*** I will send a copy of my own fantastic flyer to all who subscribe to Spanish Sabores this week (and if you’ve already subscribed just let me know that you want a copy of my template in the comments below!) ***
3. Screen potential students. This is important. If someone sounds very strange by phone or email they probably are. Use caution when agreeing to meet someone for the first time and don’t meet at their home unless you are positive of their identity and reputation. I usually meet my students in a café for the first class but then I do give the majority of my classes in the student’s home. I still think that it is risky that way, but my roommates, boyfriend, etc. always know where I am and when I should be home. If you start classes with someone and you just don’t feel comfortable, apologize and explain that you’d be happy to recommend another teacher. There is no reason to suffer when you are your own boss!
4. Network with past and current auxiliars in your city. Like I said previously, I had so many classes at some points that I had to give them away. I searched for willing teachers on facebook or through friends. I also got many offers from friends who couldn’t give a class or who had moved out of Seville and had a student to pass on. These classes are usually great because you know what to expect of the student, what they were already paying, and their level of English based on what their previous teacher tells you.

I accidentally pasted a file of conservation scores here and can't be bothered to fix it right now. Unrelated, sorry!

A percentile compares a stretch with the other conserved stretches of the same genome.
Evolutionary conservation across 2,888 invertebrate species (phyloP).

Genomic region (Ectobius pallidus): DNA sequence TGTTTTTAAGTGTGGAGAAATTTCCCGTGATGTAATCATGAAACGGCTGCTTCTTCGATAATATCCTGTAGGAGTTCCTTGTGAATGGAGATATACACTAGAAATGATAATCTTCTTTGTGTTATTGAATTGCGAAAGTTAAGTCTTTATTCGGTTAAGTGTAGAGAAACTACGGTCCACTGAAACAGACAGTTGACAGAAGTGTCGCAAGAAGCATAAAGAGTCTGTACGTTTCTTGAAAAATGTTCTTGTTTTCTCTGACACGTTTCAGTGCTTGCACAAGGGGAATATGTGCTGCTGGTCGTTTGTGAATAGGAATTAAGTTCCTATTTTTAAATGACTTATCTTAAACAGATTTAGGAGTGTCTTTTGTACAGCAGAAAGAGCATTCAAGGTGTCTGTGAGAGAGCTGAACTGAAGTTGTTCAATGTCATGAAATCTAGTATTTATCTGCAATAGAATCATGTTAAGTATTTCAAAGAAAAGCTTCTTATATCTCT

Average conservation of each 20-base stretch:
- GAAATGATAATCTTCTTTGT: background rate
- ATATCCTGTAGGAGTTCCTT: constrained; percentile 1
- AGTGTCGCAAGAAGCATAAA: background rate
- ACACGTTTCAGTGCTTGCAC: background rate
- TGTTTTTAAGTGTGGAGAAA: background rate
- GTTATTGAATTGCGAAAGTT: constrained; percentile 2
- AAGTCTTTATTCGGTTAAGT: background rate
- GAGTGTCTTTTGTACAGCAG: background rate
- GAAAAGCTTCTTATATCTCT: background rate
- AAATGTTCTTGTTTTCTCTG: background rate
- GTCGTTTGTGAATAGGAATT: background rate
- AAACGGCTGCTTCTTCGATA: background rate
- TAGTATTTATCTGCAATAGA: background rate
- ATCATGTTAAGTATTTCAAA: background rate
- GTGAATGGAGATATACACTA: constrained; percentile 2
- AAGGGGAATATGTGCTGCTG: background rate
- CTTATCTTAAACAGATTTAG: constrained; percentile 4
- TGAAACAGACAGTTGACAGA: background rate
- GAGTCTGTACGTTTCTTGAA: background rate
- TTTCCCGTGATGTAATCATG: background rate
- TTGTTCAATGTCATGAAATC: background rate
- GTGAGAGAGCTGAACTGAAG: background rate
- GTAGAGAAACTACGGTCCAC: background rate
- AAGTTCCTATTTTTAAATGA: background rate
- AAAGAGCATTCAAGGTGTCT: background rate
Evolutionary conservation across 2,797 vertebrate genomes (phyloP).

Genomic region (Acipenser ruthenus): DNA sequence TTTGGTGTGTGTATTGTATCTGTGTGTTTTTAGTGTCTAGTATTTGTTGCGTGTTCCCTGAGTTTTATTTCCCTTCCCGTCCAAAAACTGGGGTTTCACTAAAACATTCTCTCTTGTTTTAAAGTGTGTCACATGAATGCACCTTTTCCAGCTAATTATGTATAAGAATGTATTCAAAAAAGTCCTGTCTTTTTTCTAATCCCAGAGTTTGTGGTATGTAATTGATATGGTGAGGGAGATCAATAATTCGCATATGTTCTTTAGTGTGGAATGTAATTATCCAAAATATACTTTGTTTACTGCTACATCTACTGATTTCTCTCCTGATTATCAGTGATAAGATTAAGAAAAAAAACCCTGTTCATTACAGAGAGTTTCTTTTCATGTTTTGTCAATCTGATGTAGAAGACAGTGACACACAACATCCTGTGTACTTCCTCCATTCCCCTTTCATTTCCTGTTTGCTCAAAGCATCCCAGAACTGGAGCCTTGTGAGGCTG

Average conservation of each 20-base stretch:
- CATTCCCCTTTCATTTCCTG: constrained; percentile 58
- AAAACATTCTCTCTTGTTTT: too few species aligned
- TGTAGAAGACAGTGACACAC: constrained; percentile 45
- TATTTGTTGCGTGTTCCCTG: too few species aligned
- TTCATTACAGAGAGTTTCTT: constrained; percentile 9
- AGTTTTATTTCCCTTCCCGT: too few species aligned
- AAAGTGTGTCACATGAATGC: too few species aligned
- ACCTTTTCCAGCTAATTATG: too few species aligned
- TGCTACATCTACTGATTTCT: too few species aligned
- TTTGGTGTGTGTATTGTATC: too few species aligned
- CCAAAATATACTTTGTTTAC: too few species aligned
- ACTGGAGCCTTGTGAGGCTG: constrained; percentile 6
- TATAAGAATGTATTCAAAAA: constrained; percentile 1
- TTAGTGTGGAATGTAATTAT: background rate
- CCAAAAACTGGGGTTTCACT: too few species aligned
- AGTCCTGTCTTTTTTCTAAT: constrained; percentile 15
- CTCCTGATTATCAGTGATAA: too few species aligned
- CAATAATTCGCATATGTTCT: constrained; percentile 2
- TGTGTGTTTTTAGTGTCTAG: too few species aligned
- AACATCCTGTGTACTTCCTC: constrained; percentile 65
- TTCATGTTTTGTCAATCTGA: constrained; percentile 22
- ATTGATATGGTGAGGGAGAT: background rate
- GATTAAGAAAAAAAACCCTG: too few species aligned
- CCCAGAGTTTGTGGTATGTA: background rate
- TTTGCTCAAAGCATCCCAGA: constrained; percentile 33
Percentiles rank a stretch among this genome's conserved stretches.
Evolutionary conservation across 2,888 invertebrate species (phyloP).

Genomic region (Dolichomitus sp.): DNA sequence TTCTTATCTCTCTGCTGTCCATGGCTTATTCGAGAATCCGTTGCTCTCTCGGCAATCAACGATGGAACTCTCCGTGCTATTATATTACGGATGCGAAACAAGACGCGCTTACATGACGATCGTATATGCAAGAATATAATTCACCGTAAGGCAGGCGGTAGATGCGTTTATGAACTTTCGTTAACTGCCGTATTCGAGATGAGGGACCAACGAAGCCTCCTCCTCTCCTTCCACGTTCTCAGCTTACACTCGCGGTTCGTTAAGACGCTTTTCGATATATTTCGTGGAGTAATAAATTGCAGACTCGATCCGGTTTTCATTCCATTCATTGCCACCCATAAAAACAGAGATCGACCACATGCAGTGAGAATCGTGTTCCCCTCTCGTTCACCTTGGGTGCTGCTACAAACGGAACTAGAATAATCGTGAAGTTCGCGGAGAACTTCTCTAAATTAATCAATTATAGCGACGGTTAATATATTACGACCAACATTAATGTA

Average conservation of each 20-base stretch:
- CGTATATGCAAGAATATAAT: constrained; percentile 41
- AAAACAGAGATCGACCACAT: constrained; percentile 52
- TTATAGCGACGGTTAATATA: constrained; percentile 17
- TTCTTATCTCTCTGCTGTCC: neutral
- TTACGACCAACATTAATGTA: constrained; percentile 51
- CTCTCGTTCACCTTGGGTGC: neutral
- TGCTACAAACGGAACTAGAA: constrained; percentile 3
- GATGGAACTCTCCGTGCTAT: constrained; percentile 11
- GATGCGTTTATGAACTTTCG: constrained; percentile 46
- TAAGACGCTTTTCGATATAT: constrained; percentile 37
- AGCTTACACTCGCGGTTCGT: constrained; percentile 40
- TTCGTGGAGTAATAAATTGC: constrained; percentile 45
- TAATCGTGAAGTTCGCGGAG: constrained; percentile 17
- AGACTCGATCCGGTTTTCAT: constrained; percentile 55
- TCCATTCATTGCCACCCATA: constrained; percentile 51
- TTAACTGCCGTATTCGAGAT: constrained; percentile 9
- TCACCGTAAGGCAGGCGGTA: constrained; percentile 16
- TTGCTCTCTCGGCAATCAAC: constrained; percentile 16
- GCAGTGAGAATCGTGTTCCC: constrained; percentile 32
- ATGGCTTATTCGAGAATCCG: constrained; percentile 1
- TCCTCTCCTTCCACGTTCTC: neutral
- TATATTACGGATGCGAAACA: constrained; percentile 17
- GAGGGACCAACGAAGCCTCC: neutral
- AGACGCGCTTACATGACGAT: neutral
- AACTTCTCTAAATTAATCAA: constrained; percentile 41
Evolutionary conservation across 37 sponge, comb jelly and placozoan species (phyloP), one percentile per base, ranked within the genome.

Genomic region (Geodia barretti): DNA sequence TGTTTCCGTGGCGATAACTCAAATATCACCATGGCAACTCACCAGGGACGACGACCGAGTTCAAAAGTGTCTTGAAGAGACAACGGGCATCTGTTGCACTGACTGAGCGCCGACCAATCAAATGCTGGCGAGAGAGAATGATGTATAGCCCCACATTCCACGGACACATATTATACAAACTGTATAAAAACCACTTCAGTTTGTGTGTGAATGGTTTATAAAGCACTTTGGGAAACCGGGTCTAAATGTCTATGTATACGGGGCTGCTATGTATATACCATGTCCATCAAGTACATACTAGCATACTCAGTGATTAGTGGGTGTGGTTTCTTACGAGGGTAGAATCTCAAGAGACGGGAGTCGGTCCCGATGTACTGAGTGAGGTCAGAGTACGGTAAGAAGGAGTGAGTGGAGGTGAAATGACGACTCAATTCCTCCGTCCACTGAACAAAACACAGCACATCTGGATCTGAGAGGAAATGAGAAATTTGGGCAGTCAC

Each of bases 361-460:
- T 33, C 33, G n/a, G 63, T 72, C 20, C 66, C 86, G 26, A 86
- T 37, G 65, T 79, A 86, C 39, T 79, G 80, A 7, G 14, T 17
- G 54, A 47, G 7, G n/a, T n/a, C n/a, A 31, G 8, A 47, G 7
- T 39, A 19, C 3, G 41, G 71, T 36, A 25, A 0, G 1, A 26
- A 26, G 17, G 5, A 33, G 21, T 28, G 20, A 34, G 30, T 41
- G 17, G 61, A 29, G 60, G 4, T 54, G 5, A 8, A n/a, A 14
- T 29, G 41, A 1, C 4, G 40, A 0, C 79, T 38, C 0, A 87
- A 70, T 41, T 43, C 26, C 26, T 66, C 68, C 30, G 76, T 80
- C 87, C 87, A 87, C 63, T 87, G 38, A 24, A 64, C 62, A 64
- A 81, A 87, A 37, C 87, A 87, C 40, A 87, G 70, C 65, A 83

5. Know what to charge and be firm with your price. Ask other teachers in your city what they charge to get a general idea of what people in your region are willing to pay. Then, evaluate yourself as a teacher. Are you TESOL certified? Did you study English or Education in college? Are you a super talented teacher? Only you can self-assess yourself and put a price on your time. But don’t undercharge just to get some students quickly. Most people understand that price reflects quality and having 2 good students at 20€/hour is much better than 4 flaky students at 10€/hr. People will always try to negotiate with you, but stay strong and don’t sell yourself short; students will come eventually!
6. Don’t become a workaholic. Soon enough your afternoons will be filled with private classes and your 700€ will become 1200€ in a flash. It’s tempting to keep accepting classes, but remember that you are abroad to enjoy the experience too. Having money is great, but if you don’t have the time to take a flamenco class or go to a concert it’s not worth it. Leave yourself some free evenings and have a clear cancellation and make up policy with your students.
7. Embrace a relationship with your students but don’t become unprofessional. Some of my students have become great friends and others are like family. I’ve been invited to Christmas dinners and been given movie tickets and bottles of wine. You should embrace having a good relationship with students, as they provide a real glimpse at Spanish life and can offer you advice, experiences, and connections that you wouldn’t otherwise have. But be careful of becoming unprofessional. Class time should be serious and a friendship shouldn’t mean that a student starts canceling whenever they want or that you do the same. If you get to a point where class time isn’t spent on anything productive you have a responsibility to end the professional relationship and just stay friends.
Hopefully this helps everyone who would like to teach private classes this year. I honestly think that they are a great experience for teaching, getting to know Spanish culture, and meeting some interesting people. Does anyone have any personal advice to add? Or maybe a funny story about a past student (no names!)?